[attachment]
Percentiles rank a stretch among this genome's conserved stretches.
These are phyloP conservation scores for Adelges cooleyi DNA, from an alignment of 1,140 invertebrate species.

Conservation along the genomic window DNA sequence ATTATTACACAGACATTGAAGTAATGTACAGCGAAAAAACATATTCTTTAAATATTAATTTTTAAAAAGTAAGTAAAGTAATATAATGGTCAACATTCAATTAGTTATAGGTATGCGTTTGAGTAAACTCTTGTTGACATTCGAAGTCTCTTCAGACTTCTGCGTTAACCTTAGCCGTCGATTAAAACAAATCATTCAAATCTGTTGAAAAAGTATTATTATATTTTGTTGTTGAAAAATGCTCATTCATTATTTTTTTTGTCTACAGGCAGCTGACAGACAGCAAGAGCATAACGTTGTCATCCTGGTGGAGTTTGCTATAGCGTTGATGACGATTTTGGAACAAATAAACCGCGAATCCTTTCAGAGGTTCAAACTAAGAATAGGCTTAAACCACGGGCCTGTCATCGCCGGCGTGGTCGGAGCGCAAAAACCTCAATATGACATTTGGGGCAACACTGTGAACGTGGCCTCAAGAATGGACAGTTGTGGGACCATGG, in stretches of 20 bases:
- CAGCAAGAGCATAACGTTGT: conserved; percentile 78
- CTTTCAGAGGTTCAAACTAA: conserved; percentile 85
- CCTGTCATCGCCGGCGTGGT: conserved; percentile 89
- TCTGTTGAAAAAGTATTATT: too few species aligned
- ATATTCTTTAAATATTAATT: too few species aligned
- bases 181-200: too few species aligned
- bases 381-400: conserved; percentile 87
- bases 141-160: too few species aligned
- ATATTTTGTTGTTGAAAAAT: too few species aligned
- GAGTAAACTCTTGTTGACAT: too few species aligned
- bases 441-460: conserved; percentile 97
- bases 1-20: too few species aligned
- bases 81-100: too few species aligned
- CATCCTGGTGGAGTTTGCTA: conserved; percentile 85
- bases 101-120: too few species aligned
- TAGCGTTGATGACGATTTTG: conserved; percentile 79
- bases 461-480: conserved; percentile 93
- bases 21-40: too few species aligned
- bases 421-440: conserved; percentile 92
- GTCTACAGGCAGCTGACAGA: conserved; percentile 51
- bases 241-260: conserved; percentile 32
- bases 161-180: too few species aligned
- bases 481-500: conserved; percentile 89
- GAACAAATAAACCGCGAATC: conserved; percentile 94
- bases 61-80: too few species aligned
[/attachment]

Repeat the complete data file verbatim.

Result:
Percentiles rank a stretch among this genome's conserved stretches.
These are phyloP conservation scores for Adelges cooleyi DNA, from an alignment of 1,140 invertebrate species.

Conservation along the genomic window DNA sequence ATTATTACACAGACATTGAAGTAATGTACAGCGAAAAAACATATTCTTTAAATATTAATTTTTAAAAAGTAAGTAAAGTAATATAATGGTCAACATTCAATTAGTTATAGGTATGCGTTTGAGTAAACTCTTGTTGACATTCGAAGTCTCTTCAGACTTCTGCGTTAACCTTAGCCGTCGATTAAAACAAATCATTCAAATCTGTTGAAAAAGTATTATTATATTTTGTTGTTGAAAAATGCTCATTCATTATTTTTTTTGTCTACAGGCAGCTGACAGACAGCAAGAGCATAACGTTGTCATCCTGGTGGAGTTTGCTATAGCGTTGATGACGATTTTGGAACAAATAAACCGCGAATCCTTTCAGAGGTTCAAACTAAGAATAGGCTTAAACCACGGGCCTGTCATCGCCGGCGTGGTCGGAGCGCAAAAACCTCAATATGACATTTGGGGCAACACTGTGAACGTGGCCTCAAGAATGGACAGTTGTGGGACCATGG, in stretches of 20 bases:
- CAGCAAGAGCATAACGTTGT: conserved; percentile 78
- CTTTCAGAGGTTCAAACTAA: conserved; percentile 85
- CCTGTCATCGCCGGCGTGGT: conserved; percentile 89
- TCTGTTGAAAAAGTATTATT: too few species aligned
- ATATTCTTTAAATATTAATT: too few species aligned
- bases 181-200: too few species aligned
- bases 381-400: conserved; percentile 87
- bases 141-160: too few species aligned
- ATATTTTGTTGTTGAAAAAT: too few species aligned
- GAGTAAACTCTTGTTGACAT: too few species aligned
- bases 441-460: conserved; percentile 97
- bases 1-20: too few species aligned
- bases 81-100: too few species aligned
- CATCCTGGTGGAGTTTGCTA: conserved; percentile 85
- bases 101-120: too few species aligned
- TAGCGTTGATGACGATTTTG: conserved; percentile 79
- bases 461-480: conserved; percentile 93
- bases 21-40: too few species aligned
- bases 421-440: conserved; percentile 92
- GTCTACAGGCAGCTGACAGA: conserved; percentile 51
- bases 241-260: conserved; percentile 32
- bases 161-180: too few species aligned
- bases 481-500: conserved; percentile 89
- GAACAAATAAACCGCGAATC: conserved; percentile 94
- bases 61-80: too few species aligned